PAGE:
Yeah, snark in the title. But the snark is a little directed at me too, so read on.
It’s common practice with those that carry second guns to carry one on the ankle. First, for context: unless you have, and at the present time are acting under the authority of, a badge, carrying a second gun is a little on the paranoid side (this is a strictly data-driven position — you are far more likely to need a more crash-resistant car than a second gun, so spend your money, time and energy there). Here I’m pointing out that ankle-carried second guns are at odds with the problem they purport to solve.
Why might we need a second gun? There’s three main reasons: 1) your primary gun goes down, 2) you need more bullets to launch than your primary gun…and your reloads for it…carry, or 3) you can’t get to your primary gun, the most likely reason for which is because you are in the midst of a fight with the BG. Lets address each of these reasons.
1 — Your primary gun should not go down if its modern, maintained, and proven. It should be all three. I assume you’re not carrying a two-digit model number S&W semi or the equivalent of a handgun Yugo.
2 — This problem is so many sigma out from the norm that it’s statistically zero. Assuming we’re talking state-side civilian problems, that is.
3 — Seriously? Have you tried accessing an ankle-carried gun while fighting off an assailant…at full force and full speed, or at least as much as protective equipment will allow?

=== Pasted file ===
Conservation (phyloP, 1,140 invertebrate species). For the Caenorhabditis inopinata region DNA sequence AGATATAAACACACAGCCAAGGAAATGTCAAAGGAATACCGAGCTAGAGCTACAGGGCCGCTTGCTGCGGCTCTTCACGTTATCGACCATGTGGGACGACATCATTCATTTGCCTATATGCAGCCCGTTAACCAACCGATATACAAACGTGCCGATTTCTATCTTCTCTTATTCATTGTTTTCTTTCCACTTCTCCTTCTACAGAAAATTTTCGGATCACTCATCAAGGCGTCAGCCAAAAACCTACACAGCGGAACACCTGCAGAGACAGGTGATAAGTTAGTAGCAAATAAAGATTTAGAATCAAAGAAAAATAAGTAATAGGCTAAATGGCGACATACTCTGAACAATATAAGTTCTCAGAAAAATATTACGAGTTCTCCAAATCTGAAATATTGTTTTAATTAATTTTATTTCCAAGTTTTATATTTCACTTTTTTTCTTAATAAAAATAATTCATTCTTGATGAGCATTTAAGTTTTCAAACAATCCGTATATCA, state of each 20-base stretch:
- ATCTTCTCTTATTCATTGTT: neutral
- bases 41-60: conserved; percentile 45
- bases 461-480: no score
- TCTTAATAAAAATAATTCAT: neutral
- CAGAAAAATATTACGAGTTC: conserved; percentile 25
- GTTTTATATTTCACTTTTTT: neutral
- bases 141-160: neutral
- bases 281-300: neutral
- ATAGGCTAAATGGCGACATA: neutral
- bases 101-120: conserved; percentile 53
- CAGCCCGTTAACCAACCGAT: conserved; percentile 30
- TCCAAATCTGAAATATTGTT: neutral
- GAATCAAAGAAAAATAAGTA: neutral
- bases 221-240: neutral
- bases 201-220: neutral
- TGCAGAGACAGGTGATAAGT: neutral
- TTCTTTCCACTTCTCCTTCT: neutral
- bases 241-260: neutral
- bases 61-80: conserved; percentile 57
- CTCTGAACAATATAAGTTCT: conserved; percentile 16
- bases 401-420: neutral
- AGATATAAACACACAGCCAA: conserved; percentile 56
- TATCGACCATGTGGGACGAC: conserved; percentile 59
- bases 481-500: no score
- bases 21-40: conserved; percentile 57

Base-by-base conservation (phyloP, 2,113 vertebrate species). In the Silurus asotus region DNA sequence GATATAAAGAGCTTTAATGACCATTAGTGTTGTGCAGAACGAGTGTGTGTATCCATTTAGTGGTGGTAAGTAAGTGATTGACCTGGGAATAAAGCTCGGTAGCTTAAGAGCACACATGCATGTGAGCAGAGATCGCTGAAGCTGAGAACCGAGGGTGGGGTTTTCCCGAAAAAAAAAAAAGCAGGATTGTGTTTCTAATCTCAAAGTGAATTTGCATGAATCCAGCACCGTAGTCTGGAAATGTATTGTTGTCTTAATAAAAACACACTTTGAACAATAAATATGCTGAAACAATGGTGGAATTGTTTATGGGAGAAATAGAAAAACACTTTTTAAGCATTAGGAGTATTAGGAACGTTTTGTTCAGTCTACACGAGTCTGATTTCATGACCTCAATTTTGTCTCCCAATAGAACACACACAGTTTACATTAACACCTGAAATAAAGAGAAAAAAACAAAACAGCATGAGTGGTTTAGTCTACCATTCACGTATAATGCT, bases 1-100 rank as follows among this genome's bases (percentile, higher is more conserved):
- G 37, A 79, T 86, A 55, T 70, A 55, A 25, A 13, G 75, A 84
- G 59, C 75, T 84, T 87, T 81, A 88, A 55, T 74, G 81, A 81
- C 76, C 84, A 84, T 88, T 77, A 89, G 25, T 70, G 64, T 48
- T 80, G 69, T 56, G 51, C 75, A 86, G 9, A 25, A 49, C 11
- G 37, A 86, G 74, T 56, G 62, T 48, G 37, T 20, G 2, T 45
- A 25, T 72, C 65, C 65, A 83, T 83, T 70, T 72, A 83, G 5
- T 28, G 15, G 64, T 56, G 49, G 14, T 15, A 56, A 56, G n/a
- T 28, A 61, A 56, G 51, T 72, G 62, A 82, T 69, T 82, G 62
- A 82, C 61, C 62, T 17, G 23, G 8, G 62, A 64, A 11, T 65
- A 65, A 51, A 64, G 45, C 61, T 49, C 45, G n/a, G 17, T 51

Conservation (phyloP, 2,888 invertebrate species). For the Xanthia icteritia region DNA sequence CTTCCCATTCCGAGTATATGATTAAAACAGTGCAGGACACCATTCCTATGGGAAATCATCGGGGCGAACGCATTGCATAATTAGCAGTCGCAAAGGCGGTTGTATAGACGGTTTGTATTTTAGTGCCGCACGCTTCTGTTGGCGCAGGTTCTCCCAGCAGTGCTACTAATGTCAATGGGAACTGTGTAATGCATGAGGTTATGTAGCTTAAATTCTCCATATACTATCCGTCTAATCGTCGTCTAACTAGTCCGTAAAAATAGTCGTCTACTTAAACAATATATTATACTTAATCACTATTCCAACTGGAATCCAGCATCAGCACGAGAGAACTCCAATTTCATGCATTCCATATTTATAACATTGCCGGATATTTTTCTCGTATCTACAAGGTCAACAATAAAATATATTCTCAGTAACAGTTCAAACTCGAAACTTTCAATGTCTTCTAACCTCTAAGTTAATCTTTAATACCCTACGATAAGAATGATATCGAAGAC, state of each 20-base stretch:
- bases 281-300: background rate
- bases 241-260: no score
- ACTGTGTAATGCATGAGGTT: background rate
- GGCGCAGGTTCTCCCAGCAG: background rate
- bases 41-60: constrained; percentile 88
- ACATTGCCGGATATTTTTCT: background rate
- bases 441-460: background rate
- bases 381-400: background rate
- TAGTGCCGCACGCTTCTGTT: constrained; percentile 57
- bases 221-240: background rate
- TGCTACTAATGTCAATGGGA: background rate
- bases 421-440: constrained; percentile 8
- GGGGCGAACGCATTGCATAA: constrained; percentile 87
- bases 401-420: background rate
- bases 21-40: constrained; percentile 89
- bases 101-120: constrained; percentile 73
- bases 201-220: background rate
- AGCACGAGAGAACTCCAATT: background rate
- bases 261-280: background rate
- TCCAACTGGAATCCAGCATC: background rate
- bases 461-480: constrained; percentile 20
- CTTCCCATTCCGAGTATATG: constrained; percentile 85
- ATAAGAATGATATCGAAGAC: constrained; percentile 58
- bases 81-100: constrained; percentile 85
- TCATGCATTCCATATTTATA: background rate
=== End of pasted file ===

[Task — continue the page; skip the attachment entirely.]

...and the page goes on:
Now, I will admit that you acn come up with problems that an ankle-carried second gun solves, the least strange-ranger of which is access to a firearm while seat-belted in a car. OTOH, there are precious few problems presenting themselves to you in a car that don’t give you time to un-seat-belt thine self first, and in fact most of them, if handled properly, require you to do just that. All in all, this is a weak argument.
Now, an ankle-carried gun as a primary (that is, only) gun? That’s not great, but not completely stupid either. Indeed, I wrote an entire article on this subject here. Essentially, an ankle-carried gun requires you to be stationary during its draw and is slower to draw from. These are significant disadvantages and they mean that the kinds of events that you can optimally respond to are diminished. But making this choice is different than assuming you can get to an ankle-carried gun if your primary gun is unavailable. The former is a risk management trade-off; the latter an exercise in not thinking the problem through.